Ruben Trejo is able to transcend time, space, cultures and boundaries in his artwork and in his life.
This nationally treasured Mexican American artist, who lives in Spokane, embodies the magic, colors, flavors and legends of Mexico and the dreams and aspirations of the United States.
His artwork evokes the journey, the struggles, the politics, the humor and the victories of breaking free of limitations to become an American success story .
Trejo, a professor emeritus at Eastern Washington University, is exhibiting two of his most recent bodies of work at the Tinman Gallery beginning Friday. “Works in Progress” and “Border Series” are mixed-media series that reflect two sides of Trejo’s multi-hued spectrum.
“Border Series” deals with the difficult issues of nationality, illegal immigration and free speech, in a large group of collage works on paper with colored pencil and ink.
The traveling series has returned to Spokane for the Tinman exhibit from the University of Notre Dame and also was exhibited in Yuma, Ariz., where immigration issues are of great concern.
“Border Series” includes some 30 collage works on printed maps of states where immigration issues are prevalent, including Arizona, New Mexico, California, Texas, Illinois and Minnesota, where Trejo was born.
Trejo turns the state maps into American flags, drawing black outlined stars and stripes over the background, allowing the details beneath to show through. Some of the stripes are lined with barbed wire, often coiled with a warning to stay out.
He collages the flags with Mexican revolutionary figures like Pancho Villa and Catholic icons like the Virgin Mary, or with figures donning pre-Columbian-style and Mexican folkloric masks.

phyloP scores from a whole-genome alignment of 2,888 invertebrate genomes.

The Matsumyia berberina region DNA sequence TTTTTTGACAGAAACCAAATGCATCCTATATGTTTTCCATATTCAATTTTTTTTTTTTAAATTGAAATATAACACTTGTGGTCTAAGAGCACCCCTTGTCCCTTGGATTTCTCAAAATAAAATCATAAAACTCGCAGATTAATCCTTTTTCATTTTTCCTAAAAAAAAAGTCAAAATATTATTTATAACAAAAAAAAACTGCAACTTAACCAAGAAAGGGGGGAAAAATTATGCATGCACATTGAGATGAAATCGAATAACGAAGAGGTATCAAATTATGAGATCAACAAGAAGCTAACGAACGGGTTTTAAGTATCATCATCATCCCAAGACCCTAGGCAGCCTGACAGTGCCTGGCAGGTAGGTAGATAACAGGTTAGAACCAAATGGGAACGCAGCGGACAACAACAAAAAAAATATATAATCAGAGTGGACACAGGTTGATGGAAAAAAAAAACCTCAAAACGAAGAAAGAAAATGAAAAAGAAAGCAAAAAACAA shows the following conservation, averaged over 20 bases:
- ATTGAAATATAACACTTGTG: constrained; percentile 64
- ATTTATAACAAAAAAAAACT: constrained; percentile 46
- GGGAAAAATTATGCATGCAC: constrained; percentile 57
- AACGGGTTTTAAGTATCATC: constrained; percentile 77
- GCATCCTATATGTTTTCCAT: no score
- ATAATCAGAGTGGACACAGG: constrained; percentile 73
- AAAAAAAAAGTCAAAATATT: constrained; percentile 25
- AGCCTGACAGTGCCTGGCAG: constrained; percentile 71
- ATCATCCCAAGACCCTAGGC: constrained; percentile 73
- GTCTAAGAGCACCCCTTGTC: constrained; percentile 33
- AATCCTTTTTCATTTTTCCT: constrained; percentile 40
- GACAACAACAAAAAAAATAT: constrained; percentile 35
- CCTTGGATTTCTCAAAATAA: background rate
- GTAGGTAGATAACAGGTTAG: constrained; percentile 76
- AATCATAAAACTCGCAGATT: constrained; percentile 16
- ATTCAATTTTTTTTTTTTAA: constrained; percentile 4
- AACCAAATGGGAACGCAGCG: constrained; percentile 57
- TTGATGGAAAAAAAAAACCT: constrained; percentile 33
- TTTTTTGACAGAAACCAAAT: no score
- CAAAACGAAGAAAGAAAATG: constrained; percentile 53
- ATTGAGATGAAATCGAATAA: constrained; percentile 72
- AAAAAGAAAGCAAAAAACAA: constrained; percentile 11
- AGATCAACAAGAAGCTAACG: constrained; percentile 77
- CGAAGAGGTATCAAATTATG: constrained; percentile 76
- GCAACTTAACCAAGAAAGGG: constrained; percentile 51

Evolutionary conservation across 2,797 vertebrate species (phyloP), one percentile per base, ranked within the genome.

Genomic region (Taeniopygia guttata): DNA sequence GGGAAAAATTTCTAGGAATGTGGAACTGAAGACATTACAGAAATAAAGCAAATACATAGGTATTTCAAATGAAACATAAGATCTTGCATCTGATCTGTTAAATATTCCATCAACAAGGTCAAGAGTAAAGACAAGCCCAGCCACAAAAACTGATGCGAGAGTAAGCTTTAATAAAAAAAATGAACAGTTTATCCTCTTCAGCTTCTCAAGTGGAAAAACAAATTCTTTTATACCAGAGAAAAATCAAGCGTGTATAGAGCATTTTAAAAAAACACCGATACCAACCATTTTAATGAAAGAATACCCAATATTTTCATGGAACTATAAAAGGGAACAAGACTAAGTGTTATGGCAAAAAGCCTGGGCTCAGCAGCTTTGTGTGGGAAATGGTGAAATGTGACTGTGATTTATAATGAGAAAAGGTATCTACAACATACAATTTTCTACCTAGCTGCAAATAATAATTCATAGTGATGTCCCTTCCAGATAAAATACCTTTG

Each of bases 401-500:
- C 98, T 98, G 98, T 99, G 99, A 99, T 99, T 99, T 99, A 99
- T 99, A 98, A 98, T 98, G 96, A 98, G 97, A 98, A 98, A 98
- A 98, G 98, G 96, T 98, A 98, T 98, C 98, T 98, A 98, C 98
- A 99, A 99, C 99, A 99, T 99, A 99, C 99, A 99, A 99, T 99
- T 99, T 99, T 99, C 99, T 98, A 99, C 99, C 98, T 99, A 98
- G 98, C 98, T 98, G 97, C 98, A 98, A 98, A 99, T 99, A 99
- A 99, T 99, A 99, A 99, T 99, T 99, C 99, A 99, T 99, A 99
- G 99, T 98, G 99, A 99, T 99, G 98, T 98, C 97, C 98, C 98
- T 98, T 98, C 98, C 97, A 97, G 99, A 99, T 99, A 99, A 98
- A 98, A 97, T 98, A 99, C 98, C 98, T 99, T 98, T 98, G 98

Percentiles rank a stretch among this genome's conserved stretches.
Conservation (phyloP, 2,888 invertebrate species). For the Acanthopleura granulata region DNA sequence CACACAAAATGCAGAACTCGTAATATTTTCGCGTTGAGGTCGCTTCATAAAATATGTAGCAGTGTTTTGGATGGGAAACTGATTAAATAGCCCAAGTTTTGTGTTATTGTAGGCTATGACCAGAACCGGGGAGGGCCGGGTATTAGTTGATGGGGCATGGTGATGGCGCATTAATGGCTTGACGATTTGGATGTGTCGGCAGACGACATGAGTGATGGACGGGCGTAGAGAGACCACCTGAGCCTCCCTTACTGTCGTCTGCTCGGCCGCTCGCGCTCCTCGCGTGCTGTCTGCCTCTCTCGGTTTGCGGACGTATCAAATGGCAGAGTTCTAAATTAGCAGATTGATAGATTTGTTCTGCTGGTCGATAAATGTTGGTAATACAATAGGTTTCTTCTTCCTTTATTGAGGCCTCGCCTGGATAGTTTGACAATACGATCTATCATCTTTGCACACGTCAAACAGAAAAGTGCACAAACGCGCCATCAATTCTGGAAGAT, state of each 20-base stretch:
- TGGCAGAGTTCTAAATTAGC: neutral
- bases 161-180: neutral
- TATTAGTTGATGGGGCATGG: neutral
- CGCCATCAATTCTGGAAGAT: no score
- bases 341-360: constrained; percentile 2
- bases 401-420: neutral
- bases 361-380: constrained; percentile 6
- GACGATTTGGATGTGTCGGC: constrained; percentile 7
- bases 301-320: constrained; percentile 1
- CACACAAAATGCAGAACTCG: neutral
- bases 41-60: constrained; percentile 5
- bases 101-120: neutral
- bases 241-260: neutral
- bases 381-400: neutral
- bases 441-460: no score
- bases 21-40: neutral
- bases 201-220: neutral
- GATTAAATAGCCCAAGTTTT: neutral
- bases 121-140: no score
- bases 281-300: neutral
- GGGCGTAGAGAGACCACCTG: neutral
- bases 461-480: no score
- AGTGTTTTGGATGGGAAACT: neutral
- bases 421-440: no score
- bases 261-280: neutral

Some of the pieces address migrant workers, farm labor and crops, with images of such produce as asparagus, onions and potatoes, referencing Trejo’s own childhood.
He was born in a railroad boxcar, where he lived with his parents and five brothers. While his father worked for the railroad, his mother was an illegal alien (who was later granted immunity by President Eisenhower) who came to America to join her husband. She and her children worked as migrant farm laborers.
Trejo moved back and forth, living with relatives in Michoacan, Mexico, and became immersed in both the Mexican and American cultures.
“I had many ways of looking for creative ideas in cultures, and rearranging them, and making them up,” he said.
“Works in Progress” is Trejo’s newest series of brightly colored, imaginary portraits – quickly executed acrylic and crayon works on paper, expressing a freer, looser, easygoing side of his work, with bold strokes, colors and emotional expressiveness.
“Sometimes I think about a person when I’m doing it, but I’m not doing a photographic portrait. I do an intuitive portrait,” said Trejo, adding: “I’m really not a painter; a lot of my work is about drawing.
“This (work) has a little bit to do with the American abstract expressionists, with gestural drawings which (were) so much part of that period where the moment seemed to be so much of the idea of making art,” he said.
“They were done mostly as a gesture – artwork that you don’t think about. It’s very spontaneous and very momentary. They capture a moment in time.”
Welded metal sculpture has been Trejo’s primary medium throughout his nearly 50-year art career, and his works have a poetic and profound sensibility.
“Joaquin Nails” is a series composed of railroad spikes that are formed into figures that appear to be walking, thus the play on words: “walking nails.” Several of those sculptures also are on view at Tinman Gallery.
One of Trejo’s most profound works, what could be considered his masterpiece, “Codex for the 21st Century,” consists of 100 pairs of bent nails that form an imagined alphabet – a new, unspoken language.
“It is about a language that nobody knows,” Trejo said. “It doesn’t have any meaning. It’s really about art and love. It’s a language that nobody can use to abuse anybody else.”
The work is in the permanent collection at the Smithsonian American Art Museum in Washington, D.C.
For the Tinman exhibit, the gallery has set up a makeshift art studio in the front room. Trejo will visit and create works spontaneously throughout the duration of the show.
A collaborative mural will be created in the gallery during a free interactive workshop on Feb. 6, as part of the upcoming Visual Arts Tour. Other Tinman Gallery artists are expected to participate along with the public on this collaboration, led by Trejo.
“I will try to integrate the whole thing,” he said. “My whole idea is to work with their intuition, and see what artistic things they have that they want to say.”
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